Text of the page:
# Concave Polygons

The pros & cons of different analysis techniques are discussed in detail in the review of home range analyses and for a more comprehensive recent review, see "A Manual for Wildlife Radio Tagging" (Kenward 2001) and Kenward et al. 2001.

## Contents

## Introduction

Ranges creates concave polygons by seeking least clockwise locations (i.e. the next location on the outside of the range moving in a clockwise direction) from the most southwest location, as for convex polygons. If the distance to the next convex corner is less than the selected edge restriction distance, it seeks the next least clockwise location within that restriction distance, followed by the most clockwise location from the vector back towards the previous location until reaching the next convex corner. It starts a new polygon if the separation between locations is greater than the restriction distance. Outlying locations become grid cells if a boundary strip is in use. If the restriction distance is set less than the tracking resolution, the range is estimated entirely as grid cells, with side lengths defined by the resolution of the tracking technique.

Cores at 5% intervals, which provide a utilisation distribution in other range analyses, are not available for concave polygons. This is because all the locations are included in the analyses. However, a process analogous to utilisation plotting can be obtained by progressively reducing the restriction distance.

## Selected edge restriction

The edges of concave polygons are selected either by specifying a proportion of the maximum range width (which by default is 0.5 and must be less than 1) or by giving a value greater than 1 (which defines a convex polygon) to set a restriction length in metres. The default follows Harvey & Barbour (1968). The edge length is standardised for all animals in the file if you use metres.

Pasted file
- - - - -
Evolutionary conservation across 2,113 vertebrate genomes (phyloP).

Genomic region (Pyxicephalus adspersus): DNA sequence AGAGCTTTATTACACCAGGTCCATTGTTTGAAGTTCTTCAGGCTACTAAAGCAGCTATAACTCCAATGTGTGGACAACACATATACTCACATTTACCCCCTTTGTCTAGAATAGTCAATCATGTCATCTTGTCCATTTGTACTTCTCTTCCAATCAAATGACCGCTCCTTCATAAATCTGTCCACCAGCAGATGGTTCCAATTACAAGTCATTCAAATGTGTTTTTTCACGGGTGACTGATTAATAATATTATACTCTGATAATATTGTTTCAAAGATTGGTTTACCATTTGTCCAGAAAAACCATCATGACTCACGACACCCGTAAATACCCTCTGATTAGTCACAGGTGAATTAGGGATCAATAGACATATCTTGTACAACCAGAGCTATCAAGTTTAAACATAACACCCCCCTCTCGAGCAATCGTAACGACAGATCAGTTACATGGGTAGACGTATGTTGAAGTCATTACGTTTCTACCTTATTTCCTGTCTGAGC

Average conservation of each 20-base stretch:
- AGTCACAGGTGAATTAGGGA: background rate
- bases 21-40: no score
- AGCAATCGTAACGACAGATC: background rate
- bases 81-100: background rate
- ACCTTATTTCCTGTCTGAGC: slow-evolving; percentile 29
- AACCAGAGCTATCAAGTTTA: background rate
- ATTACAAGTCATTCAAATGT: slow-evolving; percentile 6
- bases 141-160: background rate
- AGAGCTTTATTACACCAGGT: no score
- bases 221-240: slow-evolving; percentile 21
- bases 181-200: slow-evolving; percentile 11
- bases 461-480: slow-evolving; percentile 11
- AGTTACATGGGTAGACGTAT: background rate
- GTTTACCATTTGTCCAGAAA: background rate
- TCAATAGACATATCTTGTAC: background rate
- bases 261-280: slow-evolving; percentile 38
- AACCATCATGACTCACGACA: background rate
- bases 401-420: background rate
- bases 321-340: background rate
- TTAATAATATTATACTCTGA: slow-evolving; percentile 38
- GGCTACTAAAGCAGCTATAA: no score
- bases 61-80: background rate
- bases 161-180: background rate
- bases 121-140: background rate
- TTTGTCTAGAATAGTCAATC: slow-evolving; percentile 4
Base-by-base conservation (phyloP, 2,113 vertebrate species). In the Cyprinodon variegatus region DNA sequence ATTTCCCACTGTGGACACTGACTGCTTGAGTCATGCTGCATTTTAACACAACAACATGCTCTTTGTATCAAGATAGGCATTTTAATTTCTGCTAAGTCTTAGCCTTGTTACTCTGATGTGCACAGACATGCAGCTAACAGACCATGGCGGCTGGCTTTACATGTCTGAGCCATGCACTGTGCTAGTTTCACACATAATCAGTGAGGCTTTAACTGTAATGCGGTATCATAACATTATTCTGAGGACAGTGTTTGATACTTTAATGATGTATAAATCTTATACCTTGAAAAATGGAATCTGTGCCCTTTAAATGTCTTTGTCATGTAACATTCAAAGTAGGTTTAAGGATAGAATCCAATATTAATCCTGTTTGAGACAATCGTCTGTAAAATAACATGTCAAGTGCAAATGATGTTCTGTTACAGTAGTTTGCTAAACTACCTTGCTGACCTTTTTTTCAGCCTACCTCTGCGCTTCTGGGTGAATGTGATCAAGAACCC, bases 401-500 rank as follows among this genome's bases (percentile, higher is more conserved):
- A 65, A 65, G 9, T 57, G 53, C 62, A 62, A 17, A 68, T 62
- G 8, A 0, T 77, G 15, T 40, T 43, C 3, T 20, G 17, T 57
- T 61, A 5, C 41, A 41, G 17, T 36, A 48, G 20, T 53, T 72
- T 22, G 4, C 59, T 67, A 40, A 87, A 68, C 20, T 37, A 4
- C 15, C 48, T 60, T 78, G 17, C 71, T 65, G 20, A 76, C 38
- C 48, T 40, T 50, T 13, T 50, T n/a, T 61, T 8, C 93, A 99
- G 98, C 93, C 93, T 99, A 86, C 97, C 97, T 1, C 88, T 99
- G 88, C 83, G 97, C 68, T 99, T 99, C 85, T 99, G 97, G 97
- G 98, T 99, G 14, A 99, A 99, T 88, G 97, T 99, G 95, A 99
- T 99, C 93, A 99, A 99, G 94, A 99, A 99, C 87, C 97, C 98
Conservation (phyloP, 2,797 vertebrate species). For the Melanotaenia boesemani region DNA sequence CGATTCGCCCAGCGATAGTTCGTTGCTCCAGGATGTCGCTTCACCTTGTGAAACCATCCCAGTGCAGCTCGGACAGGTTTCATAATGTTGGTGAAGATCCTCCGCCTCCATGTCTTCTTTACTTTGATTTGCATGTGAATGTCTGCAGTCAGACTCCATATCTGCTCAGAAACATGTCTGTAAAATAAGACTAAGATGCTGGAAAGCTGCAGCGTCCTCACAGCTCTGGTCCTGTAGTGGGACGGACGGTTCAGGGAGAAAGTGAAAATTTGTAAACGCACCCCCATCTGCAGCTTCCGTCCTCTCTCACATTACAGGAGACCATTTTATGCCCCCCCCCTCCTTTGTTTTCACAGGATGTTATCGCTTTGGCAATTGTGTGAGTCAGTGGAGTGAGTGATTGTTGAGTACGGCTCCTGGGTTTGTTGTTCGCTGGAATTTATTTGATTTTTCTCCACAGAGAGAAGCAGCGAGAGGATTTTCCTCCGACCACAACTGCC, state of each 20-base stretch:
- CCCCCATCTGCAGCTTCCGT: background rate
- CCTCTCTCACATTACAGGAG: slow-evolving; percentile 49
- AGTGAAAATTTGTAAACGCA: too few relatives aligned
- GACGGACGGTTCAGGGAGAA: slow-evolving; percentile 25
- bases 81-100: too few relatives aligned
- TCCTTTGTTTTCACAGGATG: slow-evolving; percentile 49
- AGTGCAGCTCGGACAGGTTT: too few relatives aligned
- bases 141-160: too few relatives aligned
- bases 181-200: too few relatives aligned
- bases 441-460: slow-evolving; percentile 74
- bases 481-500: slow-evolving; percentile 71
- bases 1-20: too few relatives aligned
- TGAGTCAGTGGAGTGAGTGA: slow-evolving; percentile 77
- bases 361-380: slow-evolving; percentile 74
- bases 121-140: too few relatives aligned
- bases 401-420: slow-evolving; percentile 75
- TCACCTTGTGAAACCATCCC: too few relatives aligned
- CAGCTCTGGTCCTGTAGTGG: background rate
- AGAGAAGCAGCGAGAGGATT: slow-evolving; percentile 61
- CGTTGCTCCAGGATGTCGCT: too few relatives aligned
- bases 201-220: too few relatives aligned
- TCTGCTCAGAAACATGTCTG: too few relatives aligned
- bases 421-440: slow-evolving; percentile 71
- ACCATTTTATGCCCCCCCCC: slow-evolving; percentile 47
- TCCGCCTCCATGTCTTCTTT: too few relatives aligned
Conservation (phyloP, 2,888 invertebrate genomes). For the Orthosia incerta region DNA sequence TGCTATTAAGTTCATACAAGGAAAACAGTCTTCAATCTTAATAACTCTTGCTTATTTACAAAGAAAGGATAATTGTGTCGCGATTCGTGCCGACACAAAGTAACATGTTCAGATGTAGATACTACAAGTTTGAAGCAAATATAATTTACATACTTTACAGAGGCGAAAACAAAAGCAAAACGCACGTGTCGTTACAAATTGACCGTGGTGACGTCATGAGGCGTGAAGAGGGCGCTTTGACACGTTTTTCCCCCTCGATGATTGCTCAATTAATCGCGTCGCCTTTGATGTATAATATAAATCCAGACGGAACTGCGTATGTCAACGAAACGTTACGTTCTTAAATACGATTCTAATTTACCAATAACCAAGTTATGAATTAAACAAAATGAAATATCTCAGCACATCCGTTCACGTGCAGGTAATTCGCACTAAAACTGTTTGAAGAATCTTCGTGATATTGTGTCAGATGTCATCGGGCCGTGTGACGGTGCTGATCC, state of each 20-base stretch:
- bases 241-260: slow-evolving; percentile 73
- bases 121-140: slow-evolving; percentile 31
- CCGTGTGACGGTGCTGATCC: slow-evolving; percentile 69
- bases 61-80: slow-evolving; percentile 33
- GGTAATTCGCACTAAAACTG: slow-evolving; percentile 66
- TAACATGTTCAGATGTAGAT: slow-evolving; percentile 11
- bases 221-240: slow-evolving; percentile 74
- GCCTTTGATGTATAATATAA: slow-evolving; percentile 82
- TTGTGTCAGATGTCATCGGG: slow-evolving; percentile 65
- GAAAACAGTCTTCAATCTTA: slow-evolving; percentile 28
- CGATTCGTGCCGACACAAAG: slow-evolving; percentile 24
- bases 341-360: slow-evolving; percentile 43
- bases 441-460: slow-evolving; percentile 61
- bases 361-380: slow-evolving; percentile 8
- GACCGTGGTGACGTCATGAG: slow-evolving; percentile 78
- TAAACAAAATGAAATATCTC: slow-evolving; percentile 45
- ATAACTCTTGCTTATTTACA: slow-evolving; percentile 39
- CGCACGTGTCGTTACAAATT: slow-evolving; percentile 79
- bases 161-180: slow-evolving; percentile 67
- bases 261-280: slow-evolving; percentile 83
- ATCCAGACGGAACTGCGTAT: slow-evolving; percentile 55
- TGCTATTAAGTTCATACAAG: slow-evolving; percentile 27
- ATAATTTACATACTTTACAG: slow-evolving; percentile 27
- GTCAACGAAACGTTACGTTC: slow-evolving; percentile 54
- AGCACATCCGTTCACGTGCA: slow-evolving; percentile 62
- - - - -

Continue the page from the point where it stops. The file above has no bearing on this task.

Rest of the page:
#### Output of grid cells

If you select a proportion (or length) that is smaller than the minimum distance between locations (your tracking resolution), the output is of single grid cells. If you set the length equal to your resolution, adjacent occupied grid cells are joined using the "Rook's" rule (i.e. adjacent horizontal and vertical cells join, but not adjacent diagonal cells).

## Incremental area analysis

Incremental area analysis is used to answer the question "how many locations do I need to estimate a home range?" Starting with the first three locations (the minimum needed to estimate a polygon area without a boundary strip), the new area is estimated as each location is added. This permits the consecutive areas, which tend to increase initially as the animal is observed using different parts of its range, to be plotted against number of locations until there is evidence of stability, which indicates that adding further locations will not improve the home range estimate. The default is to plot the edge round all the locations that have been added, but it is also possible to choose a single, smaller core. The consecutive area estimates have to be saved to an output file, so that the result can be examined using in the main window.

Note that incremental plots of concave polygons tend to require more locations to reach stability than those from convex polygons. This is because ranges can fragment.